Latvian Food and Drink

Latvian food has a lot of foreign elements. The young country borrows a lot from its neighboring countries. There is a wide variety of contemporary and traditional food and drink options especially Riga, its capital. Latvian food has always been a bit fatty, heave, high in calories and low in spices. However there are still options for those who trying to avoid fatty foods. There are also some vegan restaurants.

Latvian food is hardly complete without pork. Karbonade ar kaulu(grill pork chops), cukas stilbs (pork knuckles) and karbonade (pork schnitzel) are all favorites. Try grudenis (pig’s head stew), cukas kajas ( pig’s feet) and cukas ausis (pig’s ears) for more exotic pig dishes. Potatoes are served with almost all Latvian foods. They can be boiled, fried or boiled then friend and mashed.

 

A typical Latvian menu has:

Appetizers

Vegetable tarts. These are some delicious tarts with either carrots or potato filling.

Bacon rolls. They are half-moon-shaped rolls stuffed with onions, eggs and bacon. They are served with a cup of chicken broth. This is the foundation of Latvian food. It is best when served straight from the oven.

 

Soups

Meatball soup. It’s an absolutely delicious soup made from meatballs.

Cold beet soup. This soup is typical for all Eastern Europe meals. It is totally mouth watering.

 

Main dish

Groats Porridge. This is grain porridge with potatoes and streaky bacon. The combination can be nothing short of delicious. It is at times served as a starter but people also have it for lunch.

Herring with cottage cheese and potatoes. This is a combination of the three most typical Latvian foods. It makes the ultimate Latvian dish.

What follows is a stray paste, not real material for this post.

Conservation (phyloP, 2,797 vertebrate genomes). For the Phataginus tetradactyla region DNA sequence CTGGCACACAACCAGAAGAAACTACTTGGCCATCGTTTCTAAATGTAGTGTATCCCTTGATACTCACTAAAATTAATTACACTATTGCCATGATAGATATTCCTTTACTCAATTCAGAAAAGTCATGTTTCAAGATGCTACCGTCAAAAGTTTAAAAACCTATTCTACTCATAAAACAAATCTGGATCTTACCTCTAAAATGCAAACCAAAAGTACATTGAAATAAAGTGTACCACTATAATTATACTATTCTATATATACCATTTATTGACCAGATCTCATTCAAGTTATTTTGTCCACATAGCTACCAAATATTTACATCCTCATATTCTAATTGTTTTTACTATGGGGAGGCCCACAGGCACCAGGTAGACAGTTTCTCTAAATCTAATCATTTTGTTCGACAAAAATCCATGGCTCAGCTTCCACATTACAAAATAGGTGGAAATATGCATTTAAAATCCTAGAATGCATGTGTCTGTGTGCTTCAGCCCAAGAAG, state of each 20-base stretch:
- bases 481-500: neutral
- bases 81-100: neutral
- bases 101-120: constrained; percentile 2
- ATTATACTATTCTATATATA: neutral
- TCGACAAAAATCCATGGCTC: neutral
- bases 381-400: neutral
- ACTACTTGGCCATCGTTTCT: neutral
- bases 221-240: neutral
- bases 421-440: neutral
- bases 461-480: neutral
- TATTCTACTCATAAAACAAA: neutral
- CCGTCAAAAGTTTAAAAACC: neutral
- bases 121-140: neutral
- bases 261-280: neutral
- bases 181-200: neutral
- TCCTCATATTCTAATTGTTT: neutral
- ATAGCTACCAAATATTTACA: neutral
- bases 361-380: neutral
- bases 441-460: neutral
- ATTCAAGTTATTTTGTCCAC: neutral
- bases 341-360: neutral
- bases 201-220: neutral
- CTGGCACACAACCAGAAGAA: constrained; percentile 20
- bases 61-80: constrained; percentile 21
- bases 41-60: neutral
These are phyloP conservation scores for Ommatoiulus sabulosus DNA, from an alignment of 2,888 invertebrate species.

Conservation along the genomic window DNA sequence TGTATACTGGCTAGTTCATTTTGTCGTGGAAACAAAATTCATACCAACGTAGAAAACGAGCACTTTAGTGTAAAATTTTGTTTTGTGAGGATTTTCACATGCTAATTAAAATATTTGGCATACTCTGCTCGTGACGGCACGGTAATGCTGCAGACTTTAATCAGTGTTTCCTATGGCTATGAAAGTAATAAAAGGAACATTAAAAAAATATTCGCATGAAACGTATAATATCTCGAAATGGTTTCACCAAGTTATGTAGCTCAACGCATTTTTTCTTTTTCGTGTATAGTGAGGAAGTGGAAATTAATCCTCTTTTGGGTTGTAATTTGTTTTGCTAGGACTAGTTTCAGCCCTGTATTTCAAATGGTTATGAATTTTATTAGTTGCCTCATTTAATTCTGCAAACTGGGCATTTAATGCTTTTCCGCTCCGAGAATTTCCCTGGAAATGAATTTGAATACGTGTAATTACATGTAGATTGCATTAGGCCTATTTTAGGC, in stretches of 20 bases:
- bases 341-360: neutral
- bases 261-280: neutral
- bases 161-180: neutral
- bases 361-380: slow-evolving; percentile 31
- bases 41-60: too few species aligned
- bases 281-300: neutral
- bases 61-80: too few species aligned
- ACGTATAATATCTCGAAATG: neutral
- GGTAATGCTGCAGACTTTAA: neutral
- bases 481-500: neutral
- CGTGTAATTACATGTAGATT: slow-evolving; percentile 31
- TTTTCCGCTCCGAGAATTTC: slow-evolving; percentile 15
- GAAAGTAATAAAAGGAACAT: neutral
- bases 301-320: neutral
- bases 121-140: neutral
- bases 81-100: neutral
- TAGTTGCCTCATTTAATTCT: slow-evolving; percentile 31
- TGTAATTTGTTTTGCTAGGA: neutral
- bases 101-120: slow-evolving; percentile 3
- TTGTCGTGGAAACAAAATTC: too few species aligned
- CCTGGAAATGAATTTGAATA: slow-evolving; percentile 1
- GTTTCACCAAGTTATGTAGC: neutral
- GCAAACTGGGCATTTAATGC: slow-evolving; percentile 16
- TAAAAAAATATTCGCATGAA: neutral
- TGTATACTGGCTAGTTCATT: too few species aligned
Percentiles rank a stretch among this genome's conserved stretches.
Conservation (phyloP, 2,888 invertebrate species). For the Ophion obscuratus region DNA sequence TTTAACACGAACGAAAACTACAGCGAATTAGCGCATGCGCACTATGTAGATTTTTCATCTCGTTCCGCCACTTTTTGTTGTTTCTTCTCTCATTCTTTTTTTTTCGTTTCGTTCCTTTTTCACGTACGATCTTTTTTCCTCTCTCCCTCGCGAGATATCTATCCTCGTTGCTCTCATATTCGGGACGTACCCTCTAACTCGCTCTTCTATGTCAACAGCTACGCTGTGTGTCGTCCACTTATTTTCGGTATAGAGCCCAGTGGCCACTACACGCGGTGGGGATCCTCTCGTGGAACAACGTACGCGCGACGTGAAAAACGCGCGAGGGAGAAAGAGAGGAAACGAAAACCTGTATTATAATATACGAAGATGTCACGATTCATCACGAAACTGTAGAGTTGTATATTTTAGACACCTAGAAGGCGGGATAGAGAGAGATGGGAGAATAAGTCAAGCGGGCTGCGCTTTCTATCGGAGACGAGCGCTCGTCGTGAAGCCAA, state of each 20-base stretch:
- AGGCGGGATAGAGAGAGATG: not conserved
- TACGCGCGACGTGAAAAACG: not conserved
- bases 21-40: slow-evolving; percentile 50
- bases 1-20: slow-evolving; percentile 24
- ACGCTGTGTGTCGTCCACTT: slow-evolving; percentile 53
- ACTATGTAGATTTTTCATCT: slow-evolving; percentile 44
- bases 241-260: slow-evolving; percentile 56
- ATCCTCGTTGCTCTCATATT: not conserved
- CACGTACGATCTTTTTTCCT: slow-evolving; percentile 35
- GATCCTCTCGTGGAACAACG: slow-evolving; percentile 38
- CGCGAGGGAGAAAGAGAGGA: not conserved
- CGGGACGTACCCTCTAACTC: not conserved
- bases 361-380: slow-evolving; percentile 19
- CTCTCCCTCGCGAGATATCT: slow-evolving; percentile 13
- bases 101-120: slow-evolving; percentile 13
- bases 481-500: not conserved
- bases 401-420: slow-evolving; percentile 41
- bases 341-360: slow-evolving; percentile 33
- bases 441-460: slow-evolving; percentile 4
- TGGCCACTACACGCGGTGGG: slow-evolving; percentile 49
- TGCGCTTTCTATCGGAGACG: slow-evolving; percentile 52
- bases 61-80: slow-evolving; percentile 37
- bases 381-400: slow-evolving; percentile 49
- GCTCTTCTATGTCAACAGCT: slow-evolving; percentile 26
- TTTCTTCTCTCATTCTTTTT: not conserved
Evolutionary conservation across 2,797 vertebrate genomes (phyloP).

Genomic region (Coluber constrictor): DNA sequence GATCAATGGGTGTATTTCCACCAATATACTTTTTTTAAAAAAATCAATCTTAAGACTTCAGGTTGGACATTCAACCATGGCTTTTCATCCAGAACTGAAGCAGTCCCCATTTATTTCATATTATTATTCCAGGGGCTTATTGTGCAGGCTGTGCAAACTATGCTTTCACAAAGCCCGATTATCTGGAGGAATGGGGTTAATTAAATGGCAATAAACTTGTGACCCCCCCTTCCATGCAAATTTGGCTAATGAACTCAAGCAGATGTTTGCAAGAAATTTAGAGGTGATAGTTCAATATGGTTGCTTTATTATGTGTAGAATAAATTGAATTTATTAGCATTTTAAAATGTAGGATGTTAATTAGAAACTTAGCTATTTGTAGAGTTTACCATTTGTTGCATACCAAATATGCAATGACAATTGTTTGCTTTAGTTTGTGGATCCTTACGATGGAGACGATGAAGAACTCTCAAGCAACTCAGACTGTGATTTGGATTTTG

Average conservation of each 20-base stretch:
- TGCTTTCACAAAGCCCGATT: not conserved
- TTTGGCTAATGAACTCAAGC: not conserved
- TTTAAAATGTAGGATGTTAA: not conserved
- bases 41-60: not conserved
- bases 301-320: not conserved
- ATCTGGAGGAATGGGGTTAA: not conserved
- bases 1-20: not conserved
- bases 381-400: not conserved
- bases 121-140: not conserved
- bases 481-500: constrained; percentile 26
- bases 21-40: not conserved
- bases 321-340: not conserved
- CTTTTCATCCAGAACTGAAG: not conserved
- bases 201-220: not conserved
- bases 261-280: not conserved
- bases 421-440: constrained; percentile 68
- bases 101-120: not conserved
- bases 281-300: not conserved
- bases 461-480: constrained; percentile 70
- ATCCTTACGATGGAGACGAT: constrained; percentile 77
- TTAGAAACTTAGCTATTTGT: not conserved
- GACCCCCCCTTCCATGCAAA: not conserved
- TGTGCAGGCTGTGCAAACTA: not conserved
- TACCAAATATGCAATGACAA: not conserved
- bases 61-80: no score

Desserts

Potato Pancakes. You can’t resist these. They are crispy and salty with berry jam and sour cream.

Layered rye bread. It comprises of airy layered substance that is made of rye breadcrumbs, cranberry jam and whipped cream. It is an exclusively Latvian delicacy. Actually its second name is Latvian Ambrosia.

Cranberry Pudding. It’s some sweet farina porridge with cranberries as light as air and it instantly melts in the mouth.

For the best ingredients, visit a market in Riga

 

Drinks

There are plenty of Latvian beer and liquor to wash down your meal. There are also some fresh natural juices made using wild berries.

Black Balsam. This is an alcoholic and also herbal drink which has been in existence for over 300 years. The specific procedure of preparing it is a very closely guarded secret. Things used to make it include: bitter orange, ginger, peel, oak bark and cognac. It can be drunk on its own, with vodka or with coffee. It is the most popular among locals and tourists as well.

Kvass is a drink prepared using grains which are in their early fermentation stage.

Brengulu and Bralis are the best brands of Latvian beer. For a cheaper and still great alternative consider Uzavas beer.

The legal alcohol drinking age in Riga is 18 years. You should also know that drinking or being in possession of an open can or bottle of alcohol in parks, streets and public places in general is not allowed in Riga.

 

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For a video perspective on Latvian food, enjoy the short video below!

Latvian History- A Brief Overview

Introduction